T. Tao1, I. Corbu1, R. Penn1, F. Benzaquen1 and L. Lai1


Traditionally, inflow forecasting models were used like black boxes. Users prepared the inputs at one end and received the outputs at the other end. In such an environment, the inflow forecasting models were aimed at generating inflow forecasts without any user intervention. This paper describes anew, user friendly, approach to inflow forecasting. It allows users to input their preferences, interactively, during the execution of the model and to generate inflow forecasts with which they feel comfortable.


One of the requirements for integrating the water management and operation of Ontario Hydro's hydroelectric facilities into its Grid is to generate daily inflow forecasts for up to two years for those facilities and their control reservoirs. It is recognized that inflow forecasts with longer term could hardly be indicative of what will occur due to the random process upon which they are based. In order to assess the risk associated with the use of inflow forecasts, it is necessary to have a variety of equally likely inflow forecasts. The model described in this paper provides such a capability, allowing users to generate inflow forecasts with any desired exceedance probabilities of volume.
Each generated inflow series has three parts. The first part comprises inflows for the first four days. They are provided interactively by a user-selected inflow forecasting model. The second part includes inflows from day 5 to day N-l. These are heuristically modified historic inflows which precede those in the third part. They ensure a smooth transition from the first part to the third part. The third part contains inflows from day N, which ranges from 15 to 60, to day 732. They are part of historic inflow records. The process of generating such local inflow series is accomplished through three modules. They are called expected forecast, heuristic forecast and probabilistic forecast respectively. Users play an active role in deciding what will be produced in each module (Too 1993). The paper describes how such user interfaces are achieved.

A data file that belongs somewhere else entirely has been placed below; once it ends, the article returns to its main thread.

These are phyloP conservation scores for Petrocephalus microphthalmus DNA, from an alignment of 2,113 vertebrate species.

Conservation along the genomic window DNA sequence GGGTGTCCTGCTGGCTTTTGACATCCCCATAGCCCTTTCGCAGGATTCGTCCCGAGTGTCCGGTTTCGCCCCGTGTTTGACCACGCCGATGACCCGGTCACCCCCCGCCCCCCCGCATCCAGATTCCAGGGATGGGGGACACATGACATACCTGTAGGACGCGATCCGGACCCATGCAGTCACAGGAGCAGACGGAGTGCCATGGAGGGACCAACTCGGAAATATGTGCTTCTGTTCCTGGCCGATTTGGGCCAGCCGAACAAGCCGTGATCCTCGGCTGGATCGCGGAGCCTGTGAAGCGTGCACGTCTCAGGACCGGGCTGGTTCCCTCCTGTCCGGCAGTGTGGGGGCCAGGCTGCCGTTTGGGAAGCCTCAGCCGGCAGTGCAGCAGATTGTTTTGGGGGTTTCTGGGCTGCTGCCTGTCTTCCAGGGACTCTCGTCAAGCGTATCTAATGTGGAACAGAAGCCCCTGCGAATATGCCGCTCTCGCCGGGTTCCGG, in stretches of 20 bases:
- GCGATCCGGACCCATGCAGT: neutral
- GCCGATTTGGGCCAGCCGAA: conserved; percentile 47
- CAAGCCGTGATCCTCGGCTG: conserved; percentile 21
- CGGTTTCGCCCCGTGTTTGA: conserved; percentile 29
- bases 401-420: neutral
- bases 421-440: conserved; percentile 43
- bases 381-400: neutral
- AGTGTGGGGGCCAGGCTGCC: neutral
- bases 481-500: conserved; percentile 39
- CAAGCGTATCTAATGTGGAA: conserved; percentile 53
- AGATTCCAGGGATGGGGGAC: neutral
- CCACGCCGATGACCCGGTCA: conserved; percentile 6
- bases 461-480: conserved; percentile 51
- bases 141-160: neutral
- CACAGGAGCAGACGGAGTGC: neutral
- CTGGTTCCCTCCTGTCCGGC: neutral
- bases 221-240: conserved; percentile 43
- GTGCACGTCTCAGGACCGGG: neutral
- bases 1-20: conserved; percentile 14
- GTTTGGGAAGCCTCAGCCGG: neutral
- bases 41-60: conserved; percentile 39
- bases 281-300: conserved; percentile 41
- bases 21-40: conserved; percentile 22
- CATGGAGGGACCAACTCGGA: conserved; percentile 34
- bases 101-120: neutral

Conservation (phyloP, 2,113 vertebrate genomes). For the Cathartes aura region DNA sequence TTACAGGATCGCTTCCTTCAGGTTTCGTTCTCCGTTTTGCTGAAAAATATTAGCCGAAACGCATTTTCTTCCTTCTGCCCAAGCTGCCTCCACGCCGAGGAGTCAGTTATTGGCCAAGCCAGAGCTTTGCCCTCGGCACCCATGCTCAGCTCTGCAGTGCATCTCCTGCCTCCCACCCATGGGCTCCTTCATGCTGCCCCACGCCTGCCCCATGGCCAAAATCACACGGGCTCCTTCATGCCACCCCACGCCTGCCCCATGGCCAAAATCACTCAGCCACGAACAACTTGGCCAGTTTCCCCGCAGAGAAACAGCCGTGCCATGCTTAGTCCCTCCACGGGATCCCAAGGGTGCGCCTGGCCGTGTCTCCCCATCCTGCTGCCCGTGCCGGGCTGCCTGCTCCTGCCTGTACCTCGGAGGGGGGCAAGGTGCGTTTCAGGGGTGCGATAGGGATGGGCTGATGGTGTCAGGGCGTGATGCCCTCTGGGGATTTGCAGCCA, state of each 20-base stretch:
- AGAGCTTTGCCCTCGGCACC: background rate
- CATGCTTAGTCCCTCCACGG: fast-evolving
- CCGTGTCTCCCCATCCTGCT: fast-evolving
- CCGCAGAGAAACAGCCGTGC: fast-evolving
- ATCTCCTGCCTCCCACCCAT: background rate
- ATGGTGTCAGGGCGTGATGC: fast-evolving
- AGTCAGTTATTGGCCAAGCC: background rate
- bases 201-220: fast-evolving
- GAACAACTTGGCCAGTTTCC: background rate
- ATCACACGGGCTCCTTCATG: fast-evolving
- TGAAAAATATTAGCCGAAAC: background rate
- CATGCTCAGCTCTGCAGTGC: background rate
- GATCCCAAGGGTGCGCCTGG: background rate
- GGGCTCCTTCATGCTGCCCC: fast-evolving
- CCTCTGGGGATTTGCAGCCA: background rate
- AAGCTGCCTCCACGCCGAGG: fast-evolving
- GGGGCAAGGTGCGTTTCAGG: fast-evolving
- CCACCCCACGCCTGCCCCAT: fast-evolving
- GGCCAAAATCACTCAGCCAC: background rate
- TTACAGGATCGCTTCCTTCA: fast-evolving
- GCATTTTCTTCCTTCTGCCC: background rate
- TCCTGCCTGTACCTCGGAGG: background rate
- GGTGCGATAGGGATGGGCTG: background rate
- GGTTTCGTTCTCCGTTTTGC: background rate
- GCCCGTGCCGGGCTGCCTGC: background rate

The expected forecast generates the inflows for the first four days of the two-year time horizon. Preliminary comparative studies have been conducted to retain the best of several conceptual and stochastic models (Too and Lai, 1991) for the hydrologic conditions in Ontario, Canada. Three …

1 Power System Operations Division, Ontario Hydro 5775 Yonge Street, North York, Ontario M2M 417 CANADA

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